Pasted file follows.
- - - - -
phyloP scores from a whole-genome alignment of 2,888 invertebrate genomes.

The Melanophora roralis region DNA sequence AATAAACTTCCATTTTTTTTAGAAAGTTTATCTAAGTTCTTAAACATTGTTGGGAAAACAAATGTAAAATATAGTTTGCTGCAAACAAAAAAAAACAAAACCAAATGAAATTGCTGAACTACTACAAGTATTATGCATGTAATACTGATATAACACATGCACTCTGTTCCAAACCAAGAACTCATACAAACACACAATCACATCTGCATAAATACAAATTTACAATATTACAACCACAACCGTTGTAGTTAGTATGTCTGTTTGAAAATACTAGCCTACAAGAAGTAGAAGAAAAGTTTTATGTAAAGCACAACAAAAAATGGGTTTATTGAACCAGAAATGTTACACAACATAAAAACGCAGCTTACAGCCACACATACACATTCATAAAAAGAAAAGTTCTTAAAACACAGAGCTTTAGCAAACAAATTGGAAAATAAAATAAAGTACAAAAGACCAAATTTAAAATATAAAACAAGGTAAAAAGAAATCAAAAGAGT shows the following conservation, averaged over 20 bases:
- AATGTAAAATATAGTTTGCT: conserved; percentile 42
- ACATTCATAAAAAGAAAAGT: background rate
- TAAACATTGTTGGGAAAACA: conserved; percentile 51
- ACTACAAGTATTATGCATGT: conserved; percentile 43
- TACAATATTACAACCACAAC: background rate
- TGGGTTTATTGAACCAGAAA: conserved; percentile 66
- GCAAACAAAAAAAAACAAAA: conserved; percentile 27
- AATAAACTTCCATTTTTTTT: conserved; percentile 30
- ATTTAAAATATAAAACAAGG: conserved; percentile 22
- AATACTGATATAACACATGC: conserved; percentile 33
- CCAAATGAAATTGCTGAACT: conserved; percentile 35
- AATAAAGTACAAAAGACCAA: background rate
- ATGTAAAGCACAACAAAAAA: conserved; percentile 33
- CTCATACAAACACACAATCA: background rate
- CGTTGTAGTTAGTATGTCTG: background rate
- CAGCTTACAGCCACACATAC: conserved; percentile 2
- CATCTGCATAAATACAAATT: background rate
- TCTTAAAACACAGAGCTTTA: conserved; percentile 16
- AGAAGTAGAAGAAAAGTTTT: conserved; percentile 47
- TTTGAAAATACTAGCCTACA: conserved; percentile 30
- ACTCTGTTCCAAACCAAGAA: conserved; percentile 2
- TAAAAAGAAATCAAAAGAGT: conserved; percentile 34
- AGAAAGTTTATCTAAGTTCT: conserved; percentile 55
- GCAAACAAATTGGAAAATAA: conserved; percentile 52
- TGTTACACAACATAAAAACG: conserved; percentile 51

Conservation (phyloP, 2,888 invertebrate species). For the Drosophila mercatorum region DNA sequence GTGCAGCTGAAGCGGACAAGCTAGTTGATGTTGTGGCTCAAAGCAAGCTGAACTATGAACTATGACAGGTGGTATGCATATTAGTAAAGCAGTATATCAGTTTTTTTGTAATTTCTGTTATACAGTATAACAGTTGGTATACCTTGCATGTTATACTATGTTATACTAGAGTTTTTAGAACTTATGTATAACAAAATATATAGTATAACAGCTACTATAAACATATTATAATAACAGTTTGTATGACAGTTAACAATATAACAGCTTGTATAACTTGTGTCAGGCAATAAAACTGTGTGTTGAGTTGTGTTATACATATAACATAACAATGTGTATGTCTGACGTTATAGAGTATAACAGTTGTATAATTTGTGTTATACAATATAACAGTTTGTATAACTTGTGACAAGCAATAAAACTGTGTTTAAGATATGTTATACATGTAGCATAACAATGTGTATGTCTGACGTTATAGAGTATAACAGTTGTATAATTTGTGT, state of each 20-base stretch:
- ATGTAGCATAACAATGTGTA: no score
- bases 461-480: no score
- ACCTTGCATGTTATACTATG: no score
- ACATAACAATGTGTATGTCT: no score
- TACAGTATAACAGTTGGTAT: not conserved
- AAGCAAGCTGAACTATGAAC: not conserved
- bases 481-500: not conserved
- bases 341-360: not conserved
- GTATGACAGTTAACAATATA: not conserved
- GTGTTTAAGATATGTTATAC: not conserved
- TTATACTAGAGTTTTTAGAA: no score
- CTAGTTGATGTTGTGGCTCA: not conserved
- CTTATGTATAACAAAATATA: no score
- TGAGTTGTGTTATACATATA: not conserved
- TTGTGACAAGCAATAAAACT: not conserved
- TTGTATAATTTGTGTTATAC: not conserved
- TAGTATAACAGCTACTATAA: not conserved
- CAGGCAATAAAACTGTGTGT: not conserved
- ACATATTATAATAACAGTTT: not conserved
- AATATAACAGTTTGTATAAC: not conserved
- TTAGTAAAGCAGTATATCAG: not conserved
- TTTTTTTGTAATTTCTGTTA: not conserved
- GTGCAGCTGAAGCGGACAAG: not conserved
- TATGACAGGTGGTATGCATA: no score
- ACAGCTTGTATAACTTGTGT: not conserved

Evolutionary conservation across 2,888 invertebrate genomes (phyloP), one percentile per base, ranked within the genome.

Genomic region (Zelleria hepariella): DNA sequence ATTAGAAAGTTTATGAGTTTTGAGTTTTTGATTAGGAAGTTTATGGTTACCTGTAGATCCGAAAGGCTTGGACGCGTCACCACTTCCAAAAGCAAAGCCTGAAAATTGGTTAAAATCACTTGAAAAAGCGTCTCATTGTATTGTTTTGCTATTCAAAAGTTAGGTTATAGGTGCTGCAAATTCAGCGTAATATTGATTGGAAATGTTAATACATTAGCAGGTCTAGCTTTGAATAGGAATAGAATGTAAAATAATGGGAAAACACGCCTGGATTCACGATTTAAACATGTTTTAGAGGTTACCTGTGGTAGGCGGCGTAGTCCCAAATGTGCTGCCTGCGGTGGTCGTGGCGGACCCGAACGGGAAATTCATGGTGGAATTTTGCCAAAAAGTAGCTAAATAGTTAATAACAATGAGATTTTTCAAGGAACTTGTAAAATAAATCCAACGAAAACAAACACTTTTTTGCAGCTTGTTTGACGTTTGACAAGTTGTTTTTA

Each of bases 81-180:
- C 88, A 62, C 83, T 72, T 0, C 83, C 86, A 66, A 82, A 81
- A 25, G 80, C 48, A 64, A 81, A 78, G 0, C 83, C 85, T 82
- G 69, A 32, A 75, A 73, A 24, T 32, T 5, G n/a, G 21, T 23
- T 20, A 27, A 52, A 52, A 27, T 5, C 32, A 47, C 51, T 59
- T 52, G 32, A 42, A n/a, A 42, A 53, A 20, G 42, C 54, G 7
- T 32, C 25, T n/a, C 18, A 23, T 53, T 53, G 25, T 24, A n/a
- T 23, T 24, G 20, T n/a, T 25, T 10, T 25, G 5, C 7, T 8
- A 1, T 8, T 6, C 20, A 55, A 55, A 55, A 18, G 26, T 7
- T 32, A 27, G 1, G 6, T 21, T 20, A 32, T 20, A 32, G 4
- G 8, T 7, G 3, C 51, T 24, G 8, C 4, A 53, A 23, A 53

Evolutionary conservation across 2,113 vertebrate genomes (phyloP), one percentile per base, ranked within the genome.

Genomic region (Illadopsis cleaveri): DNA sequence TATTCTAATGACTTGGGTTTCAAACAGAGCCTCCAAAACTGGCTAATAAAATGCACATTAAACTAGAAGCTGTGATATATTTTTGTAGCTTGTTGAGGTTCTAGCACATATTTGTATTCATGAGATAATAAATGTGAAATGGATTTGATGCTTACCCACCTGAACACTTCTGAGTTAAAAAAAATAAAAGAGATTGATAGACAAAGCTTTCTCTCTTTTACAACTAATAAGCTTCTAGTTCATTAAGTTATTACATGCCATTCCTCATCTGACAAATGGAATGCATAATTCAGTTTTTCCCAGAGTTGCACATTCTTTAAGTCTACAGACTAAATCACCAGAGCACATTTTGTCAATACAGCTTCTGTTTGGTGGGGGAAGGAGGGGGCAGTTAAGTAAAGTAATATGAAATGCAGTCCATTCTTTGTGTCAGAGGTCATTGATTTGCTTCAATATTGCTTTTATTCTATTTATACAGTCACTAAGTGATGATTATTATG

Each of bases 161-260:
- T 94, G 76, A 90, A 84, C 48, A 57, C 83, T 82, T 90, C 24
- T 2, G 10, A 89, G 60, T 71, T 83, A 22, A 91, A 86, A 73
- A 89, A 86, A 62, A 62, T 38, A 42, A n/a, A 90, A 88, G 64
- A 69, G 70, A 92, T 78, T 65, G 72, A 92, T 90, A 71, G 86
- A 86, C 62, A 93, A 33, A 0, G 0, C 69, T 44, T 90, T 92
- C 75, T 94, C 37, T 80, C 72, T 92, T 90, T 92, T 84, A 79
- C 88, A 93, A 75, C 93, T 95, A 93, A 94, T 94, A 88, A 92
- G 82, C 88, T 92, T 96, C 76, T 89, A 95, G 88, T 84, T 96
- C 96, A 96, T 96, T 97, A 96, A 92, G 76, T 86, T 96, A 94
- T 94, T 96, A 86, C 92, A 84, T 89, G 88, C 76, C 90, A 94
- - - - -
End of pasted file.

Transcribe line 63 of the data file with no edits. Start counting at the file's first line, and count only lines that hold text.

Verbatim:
- T 23, T 24, G 20, T n/a, T 25, T 10, T 25, G 5, C 7, T 8